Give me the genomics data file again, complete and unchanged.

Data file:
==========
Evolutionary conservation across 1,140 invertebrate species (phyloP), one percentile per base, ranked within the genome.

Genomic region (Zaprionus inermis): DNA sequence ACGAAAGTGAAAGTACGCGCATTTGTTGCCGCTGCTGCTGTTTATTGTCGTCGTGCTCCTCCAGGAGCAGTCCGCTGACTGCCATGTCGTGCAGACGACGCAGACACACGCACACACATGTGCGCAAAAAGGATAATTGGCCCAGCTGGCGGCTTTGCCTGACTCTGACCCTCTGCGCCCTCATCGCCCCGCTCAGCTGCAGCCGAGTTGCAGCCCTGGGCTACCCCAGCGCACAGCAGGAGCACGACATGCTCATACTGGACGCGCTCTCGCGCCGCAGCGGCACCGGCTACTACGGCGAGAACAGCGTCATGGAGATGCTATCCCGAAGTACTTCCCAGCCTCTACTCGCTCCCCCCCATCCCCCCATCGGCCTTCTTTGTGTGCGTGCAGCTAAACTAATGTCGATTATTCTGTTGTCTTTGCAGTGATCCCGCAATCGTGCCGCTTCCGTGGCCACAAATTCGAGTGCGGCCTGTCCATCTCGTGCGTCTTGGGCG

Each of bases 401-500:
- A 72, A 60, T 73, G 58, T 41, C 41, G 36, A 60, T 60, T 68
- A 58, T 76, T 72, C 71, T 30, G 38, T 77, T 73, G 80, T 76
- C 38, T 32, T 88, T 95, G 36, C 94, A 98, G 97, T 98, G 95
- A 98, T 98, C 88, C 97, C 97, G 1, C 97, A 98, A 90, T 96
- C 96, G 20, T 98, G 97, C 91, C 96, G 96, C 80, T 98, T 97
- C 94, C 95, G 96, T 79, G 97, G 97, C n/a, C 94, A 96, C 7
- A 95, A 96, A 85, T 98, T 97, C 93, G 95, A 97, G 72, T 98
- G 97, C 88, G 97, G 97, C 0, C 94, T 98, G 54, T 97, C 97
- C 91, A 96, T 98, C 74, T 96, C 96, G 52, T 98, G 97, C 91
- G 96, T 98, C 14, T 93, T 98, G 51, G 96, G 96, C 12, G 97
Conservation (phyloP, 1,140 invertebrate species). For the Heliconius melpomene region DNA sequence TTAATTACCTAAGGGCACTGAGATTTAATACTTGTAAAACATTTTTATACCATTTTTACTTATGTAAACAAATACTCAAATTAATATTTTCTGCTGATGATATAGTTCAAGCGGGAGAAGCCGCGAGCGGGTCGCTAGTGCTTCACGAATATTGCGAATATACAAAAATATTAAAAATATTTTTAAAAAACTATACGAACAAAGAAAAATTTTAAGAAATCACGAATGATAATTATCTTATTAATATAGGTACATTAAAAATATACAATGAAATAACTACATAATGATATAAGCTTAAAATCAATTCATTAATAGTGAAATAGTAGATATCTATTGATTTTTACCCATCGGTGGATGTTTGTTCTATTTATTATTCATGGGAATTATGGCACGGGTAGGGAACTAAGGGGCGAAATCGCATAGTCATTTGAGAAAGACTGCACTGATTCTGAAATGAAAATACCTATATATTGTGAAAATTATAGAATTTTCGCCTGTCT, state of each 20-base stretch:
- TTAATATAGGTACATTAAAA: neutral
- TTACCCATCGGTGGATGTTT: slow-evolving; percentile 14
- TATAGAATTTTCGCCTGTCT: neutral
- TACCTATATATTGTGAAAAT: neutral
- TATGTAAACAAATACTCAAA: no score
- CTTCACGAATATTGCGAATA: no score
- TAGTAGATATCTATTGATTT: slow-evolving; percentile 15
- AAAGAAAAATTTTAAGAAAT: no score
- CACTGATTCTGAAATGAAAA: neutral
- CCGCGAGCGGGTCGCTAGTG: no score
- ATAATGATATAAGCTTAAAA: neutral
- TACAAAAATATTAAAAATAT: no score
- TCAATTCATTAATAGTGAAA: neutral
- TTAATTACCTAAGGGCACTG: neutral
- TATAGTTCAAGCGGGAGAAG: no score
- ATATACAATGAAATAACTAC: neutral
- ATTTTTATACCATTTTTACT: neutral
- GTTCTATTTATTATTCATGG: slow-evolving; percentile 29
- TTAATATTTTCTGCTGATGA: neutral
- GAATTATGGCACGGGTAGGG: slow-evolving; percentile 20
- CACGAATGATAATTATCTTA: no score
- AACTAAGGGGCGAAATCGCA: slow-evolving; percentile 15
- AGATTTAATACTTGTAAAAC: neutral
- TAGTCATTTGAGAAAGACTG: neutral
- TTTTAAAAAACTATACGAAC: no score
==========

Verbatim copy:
Evolutionary conservation across 1,140 invertebrate species (phyloP), one percentile per base, ranked within the genome.

Genomic region (Zaprionus inermis): DNA sequence ACGAAAGTGAAAGTACGCGCATTTGTTGCCGCTGCTGCTGTTTATTGTCGTCGTGCTCCTCCAGGAGCAGTCCGCTGACTGCCATGTCGTGCAGACGACGCAGACACACGCACACACATGTGCGCAAAAAGGATAATTGGCCCAGCTGGCGGCTTTGCCTGACTCTGACCCTCTGCGCCCTCATCGCCCCGCTCAGCTGCAGCCGAGTTGCAGCCCTGGGCTACCCCAGCGCACAGCAGGAGCACGACATGCTCATACTGGACGCGCTCTCGCGCCGCAGCGGCACCGGCTACTACGGCGAGAACAGCGTCATGGAGATGCTATCCCGAAGTACTTCCCAGCCTCTACTCGCTCCCCCCCATCCCCCCATCGGCCTTCTTTGTGTGCGTGCAGCTAAACTAATGTCGATTATTCTGTTGTCTTTGCAGTGATCCCGCAATCGTGCCGCTTCCGTGGCCACAAATTCGAGTGCGGCCTGTCCATCTCGTGCGTCTTGGGCG

Each of bases 401-500:
- A 72, A 60, T 73, G 58, T 41, C 41, G 36, A 60, T 60, T 68
- A 58, T 76, T 72, C 71, T 30, G 38, T 77, T 73, G 80, T 76
- C 38, T 32, T 88, T 95, G 36, C 94, A 98, G 97, T 98, G 95
- A 98, T 98, C 88, C 97, C 97, G 1, C 97, A 98, A 90, T 96
- C 96, G 20, T 98, G 97, C 91, C 96, G 96, C 80, T 98, T 97
- C 94, C 95, G 96, T 79, G 97, G 97, C n/a, C 94, A 96, C 7
- A 95, A 96, A 85, T 98, T 97, C 93, G 95, A 97, G 72, T 98
- G 97, C 88, G 97, G 97, C 0, C 94, T 98, G 54, T 97, C 97
- C 91, A 96, T 98, C 74, T 96, C 96, G 52, T 98, G 97, C 91
- G 96, T 98, C 14, T 93, T 98, G 51, G 96, G 96, C 12, G 97
Conservation (phyloP, 1,140 invertebrate species). For the Heliconius melpomene region DNA sequence TTAATTACCTAAGGGCACTGAGATTTAATACTTGTAAAACATTTTTATACCATTTTTACTTATGTAAACAAATACTCAAATTAATATTTTCTGCTGATGATATAGTTCAAGCGGGAGAAGCCGCGAGCGGGTCGCTAGTGCTTCACGAATATTGCGAATATACAAAAATATTAAAAATATTTTTAAAAAACTATACGAACAAAGAAAAATTTTAAGAAATCACGAATGATAATTATCTTATTAATATAGGTACATTAAAAATATACAATGAAATAACTACATAATGATATAAGCTTAAAATCAATTCATTAATAGTGAAATAGTAGATATCTATTGATTTTTACCCATCGGTGGATGTTTGTTCTATTTATTATTCATGGGAATTATGGCACGGGTAGGGAACTAAGGGGCGAAATCGCATAGTCATTTGAGAAAGACTGCACTGATTCTGAAATGAAAATACCTATATATTGTGAAAATTATAGAATTTTCGCCTGTCT, state of each 20-base stretch:
- TTAATATAGGTACATTAAAA: neutral
- TTACCCATCGGTGGATGTTT: slow-evolving; percentile 14
- TATAGAATTTTCGCCTGTCT: neutral
- TACCTATATATTGTGAAAAT: neutral
- TATGTAAACAAATACTCAAA: no score
- CTTCACGAATATTGCGAATA: no score
- TAGTAGATATCTATTGATTT: slow-evolving; percentile 15
- AAAGAAAAATTTTAAGAAAT: no score
- CACTGATTCTGAAATGAAAA: neutral
- CCGCGAGCGGGTCGCTAGTG: no score
- ATAATGATATAAGCTTAAAA: neutral
- TACAAAAATATTAAAAATAT: no score
- TCAATTCATTAATAGTGAAA: neutral
- TTAATTACCTAAGGGCACTG: neutral
- TATAGTTCAAGCGGGAGAAG: no score
- ATATACAATGAAATAACTAC: neutral
- ATTTTTATACCATTTTTACT: neutral
- GTTCTATTTATTATTCATGG: slow-evolving; percentile 29
- TTAATATTTTCTGCTGATGA: neutral
- GAATTATGGCACGGGTAGGG: slow-evolving; percentile 20
- CACGAATGATAATTATCTTA: no score
- AACTAAGGGGCGAAATCGCA: slow-evolving; percentile 15
- AGATTTAATACTTGTAAAAC: neutral
- TAGTCATTTGAGAAAGACTG: neutral
- TTTTAAAAAACTATACGAAC: no score